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Saturday, 28 January 2017

40 Years of Punk & New Wave: 1977 - (Get A) Grip (On Yourself) / London Lady - The Stranglers

Grip / London Lady
United Artists
Produced by Martin Rushent
Released 28th January 1977
UK Chart #44
New Zealand Chart #35



The Stranglers
Left To Right: Jet Black, Hugh Cornwell, Jean Jaques Burnell and Dave Greenfield

One of the most striking things about The Stranglers back at the start of their recording career in January 1977 was how old they all looked! In comparison to many of the young bands that were continually cropping up and aligning themselves with the whole Punk and New Wave Scene, The Stranglers looked like dinosaurs! least to the 13 year old kid I was back then when if you were over 25 you were old!

But what they maybe didn't have in looks they certainly made up for in attitude! They were brimming over with more hostile emotion and pent up aggression than a festival full of young upstarts!

Of course, The Stranglers were never really a Punk band as such but the attitude and swagger that came through their songs attracted many a young punk toward them, including myself. They found themselves as part of movement by association as they had opened for both the Ramones and Patti Smith in 1976 and played live at many of the venues that were known for their promotion of the early Punk scene like The Nashville and the Hope and Anchor in Islington.

Whilst often viewed with suspicion by some quarters of the music press on account of their age and their obvious actual musical ability, Burnel was quoted saying, "I thought of myself as part of punk at the time because we were inhabiting the same flora and fauna ... I would like to think The Stranglers were more punk plus and then some." Their manager Ian Grant once said, "In one way they were the true punks because they didn't give a hoot who they offended...JJ and Hugh were always obnoxious because they thought they should be. It was mischef, but it wasn't malice".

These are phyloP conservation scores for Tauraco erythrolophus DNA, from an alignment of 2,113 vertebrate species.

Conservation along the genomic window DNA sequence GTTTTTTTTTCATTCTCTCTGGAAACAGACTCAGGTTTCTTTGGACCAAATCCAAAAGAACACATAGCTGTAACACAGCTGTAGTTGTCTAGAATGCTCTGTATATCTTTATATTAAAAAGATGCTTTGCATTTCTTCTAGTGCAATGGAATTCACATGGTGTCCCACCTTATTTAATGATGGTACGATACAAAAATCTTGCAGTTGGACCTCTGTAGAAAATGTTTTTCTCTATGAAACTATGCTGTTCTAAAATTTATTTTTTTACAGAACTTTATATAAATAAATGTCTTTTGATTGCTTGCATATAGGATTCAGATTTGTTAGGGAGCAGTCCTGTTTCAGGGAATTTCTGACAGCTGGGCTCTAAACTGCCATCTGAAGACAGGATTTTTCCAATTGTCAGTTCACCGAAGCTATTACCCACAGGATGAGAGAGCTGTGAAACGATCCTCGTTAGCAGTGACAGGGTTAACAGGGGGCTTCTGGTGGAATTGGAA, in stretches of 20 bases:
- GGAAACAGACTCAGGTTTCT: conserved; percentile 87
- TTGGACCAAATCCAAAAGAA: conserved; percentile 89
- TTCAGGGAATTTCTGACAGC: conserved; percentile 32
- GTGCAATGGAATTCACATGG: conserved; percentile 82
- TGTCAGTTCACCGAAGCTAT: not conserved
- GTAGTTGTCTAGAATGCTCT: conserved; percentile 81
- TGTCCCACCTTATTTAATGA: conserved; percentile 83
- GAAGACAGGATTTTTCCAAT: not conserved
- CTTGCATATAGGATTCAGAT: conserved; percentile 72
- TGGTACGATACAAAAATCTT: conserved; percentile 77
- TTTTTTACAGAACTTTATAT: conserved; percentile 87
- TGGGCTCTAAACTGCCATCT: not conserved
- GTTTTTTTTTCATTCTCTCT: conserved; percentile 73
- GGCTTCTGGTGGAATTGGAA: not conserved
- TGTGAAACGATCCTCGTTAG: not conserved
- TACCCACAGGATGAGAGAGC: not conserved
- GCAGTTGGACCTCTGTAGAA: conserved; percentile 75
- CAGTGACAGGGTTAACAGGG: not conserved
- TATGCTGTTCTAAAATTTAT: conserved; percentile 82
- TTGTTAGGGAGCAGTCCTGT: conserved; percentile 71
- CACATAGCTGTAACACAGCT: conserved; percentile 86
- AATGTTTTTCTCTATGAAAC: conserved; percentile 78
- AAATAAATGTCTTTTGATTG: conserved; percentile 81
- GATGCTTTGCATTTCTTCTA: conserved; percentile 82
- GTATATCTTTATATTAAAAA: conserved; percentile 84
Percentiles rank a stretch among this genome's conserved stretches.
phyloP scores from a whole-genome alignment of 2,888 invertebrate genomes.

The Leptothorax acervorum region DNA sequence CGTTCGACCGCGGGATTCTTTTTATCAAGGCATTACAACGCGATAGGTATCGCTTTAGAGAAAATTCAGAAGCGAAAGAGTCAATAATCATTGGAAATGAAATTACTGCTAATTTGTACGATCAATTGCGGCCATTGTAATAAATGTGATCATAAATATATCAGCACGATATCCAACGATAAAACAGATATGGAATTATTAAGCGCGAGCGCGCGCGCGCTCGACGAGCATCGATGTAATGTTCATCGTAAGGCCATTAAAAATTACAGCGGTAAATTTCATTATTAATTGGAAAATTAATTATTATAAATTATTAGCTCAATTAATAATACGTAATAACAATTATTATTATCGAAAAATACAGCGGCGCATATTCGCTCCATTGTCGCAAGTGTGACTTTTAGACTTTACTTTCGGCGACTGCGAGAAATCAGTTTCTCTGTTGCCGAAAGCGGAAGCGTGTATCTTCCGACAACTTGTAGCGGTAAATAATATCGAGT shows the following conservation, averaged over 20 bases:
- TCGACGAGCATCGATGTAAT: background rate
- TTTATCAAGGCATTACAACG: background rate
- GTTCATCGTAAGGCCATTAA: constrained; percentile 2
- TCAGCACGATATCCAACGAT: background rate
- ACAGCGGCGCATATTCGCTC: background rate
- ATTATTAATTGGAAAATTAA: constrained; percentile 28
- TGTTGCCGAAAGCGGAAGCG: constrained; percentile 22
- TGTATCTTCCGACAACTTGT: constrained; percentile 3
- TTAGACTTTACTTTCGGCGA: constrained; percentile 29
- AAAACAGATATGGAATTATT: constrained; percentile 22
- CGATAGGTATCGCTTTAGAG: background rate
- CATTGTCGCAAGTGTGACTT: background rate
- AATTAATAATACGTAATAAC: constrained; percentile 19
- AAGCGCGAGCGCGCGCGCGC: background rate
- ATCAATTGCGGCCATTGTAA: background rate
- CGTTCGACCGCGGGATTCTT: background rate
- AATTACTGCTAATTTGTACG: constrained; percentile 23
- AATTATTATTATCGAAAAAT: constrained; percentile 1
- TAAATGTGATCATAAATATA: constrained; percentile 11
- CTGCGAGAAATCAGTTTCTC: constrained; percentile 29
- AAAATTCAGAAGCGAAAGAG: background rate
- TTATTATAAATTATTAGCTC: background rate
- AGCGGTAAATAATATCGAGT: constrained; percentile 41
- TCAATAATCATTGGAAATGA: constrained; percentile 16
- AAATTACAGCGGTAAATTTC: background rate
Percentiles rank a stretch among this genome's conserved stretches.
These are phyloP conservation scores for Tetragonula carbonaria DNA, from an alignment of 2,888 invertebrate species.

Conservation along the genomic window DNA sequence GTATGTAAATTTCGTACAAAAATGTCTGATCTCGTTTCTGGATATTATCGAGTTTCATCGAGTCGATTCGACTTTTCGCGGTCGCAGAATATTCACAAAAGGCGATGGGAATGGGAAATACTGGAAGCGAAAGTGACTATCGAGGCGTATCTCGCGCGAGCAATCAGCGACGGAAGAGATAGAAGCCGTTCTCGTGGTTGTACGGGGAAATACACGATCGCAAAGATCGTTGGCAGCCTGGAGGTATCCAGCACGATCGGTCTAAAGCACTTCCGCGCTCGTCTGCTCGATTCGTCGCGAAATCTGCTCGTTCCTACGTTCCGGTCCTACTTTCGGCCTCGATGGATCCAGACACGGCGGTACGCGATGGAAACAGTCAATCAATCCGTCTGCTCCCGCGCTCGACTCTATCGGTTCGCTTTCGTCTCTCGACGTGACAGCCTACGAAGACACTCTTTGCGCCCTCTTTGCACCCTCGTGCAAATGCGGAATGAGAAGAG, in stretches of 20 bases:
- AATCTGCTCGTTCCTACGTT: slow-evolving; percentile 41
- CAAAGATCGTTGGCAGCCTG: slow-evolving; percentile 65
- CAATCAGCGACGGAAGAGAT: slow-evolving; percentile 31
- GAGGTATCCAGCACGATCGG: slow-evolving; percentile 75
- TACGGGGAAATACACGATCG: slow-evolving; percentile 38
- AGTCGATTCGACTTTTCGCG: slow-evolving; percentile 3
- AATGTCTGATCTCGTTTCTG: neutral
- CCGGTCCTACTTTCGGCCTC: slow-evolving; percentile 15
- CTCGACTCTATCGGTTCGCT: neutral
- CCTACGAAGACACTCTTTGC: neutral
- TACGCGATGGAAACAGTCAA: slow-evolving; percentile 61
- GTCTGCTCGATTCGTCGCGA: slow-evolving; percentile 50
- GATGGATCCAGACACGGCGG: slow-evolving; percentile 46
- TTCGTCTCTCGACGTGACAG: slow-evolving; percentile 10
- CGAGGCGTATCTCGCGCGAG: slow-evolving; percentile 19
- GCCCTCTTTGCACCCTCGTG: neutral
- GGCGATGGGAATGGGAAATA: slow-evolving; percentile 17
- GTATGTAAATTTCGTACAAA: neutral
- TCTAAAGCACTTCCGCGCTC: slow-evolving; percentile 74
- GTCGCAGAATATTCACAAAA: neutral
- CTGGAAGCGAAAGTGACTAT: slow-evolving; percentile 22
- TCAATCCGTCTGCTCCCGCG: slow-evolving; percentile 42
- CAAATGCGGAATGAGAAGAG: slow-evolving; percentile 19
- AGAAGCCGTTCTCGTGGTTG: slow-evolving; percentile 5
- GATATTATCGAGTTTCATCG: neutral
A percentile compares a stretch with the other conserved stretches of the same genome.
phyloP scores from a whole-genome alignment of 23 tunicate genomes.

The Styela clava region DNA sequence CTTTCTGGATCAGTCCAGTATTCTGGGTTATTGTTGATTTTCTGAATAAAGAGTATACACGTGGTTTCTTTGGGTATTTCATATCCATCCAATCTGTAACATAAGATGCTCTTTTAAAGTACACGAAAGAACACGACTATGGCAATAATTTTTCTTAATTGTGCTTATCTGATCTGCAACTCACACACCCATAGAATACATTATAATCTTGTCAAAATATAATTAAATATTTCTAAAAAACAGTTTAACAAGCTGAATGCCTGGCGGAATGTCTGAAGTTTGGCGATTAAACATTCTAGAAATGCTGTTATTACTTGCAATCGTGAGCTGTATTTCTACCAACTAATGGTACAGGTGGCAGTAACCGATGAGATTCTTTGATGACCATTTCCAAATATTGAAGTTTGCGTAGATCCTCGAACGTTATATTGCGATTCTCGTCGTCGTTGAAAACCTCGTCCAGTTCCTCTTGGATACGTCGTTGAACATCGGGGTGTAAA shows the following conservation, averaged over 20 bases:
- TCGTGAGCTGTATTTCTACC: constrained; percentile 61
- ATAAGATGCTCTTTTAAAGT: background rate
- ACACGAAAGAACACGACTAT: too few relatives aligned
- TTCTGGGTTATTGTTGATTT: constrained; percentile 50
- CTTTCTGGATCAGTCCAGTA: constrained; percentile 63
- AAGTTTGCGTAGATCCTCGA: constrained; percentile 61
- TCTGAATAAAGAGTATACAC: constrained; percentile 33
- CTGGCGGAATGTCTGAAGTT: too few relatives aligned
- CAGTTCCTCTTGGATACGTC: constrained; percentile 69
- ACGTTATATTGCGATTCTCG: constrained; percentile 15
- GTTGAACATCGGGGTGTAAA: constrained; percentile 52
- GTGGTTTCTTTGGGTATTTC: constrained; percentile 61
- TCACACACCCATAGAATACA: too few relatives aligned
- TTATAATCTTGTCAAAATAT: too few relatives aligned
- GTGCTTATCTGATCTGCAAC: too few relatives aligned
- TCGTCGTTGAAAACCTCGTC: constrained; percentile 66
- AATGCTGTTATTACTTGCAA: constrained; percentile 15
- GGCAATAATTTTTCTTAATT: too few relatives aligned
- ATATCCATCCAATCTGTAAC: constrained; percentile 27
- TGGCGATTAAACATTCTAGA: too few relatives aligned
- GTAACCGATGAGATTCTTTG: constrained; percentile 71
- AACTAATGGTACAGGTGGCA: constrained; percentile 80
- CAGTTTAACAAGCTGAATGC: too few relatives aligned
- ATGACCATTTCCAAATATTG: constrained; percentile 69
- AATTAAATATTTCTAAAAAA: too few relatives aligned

As I said one of the things that stood out with them was their musical ability, they were way more gifted and experienced than many of the youngsters who had only just picked up an instrument to play. Jett Black had been a Jazz drummer, Hugh Cornwell had been a blues musician (even at one point been involved with Richard Thompson!), Jean Jaques Burnell was a classically trained guitarist who had performed with Symphony Orchestras! Dave Greenfield had played on Military bases and also in a prog-rock band!

1977 was to be a good year for The Stranglers and the debut single, a Double A-Side was one of the first major Punk and New Wave releases of the year. Their Debut Album would arrive in April and three Top Ten singles would follow along with their second album in September.

(Get A) Grip (On Yourself) featured coal miner Eric Clark on Saxophone and contains a couple of my favourite lines in a song by The Stranglers:

 "Committed for insanity and crimes against the soul
The worst crime that I ever did was play some rock 'n roll"

"Stranger from another planet welcome to our hole
Just strap on your guitar and we'll play some rock 'n roll"

London Lady, the other A-Side sees Jean Jaques take the lead vocal and offering up a daft tale of a groupie!

My friend Brian McGill, who is a huge fan of The Stranglers said, "If I'm to be honest I wasn't a major fan of Grip!!! I preferred London Lady with it's immortal " with a sausage have you ever been to Liverpool " line!!
Of course I love it now,  especially live. I even love the fairly recent rerecording with Simple Minds"

I'd asked another friend, Ronnie Carnwath (and no stranger to this blog) for his thoughts on it and his response was so good I'm going to post it as a stand alone piece that will follow this one (Check out Ronnie's Post here).

UK Charts #33
Cover Versions of Grip

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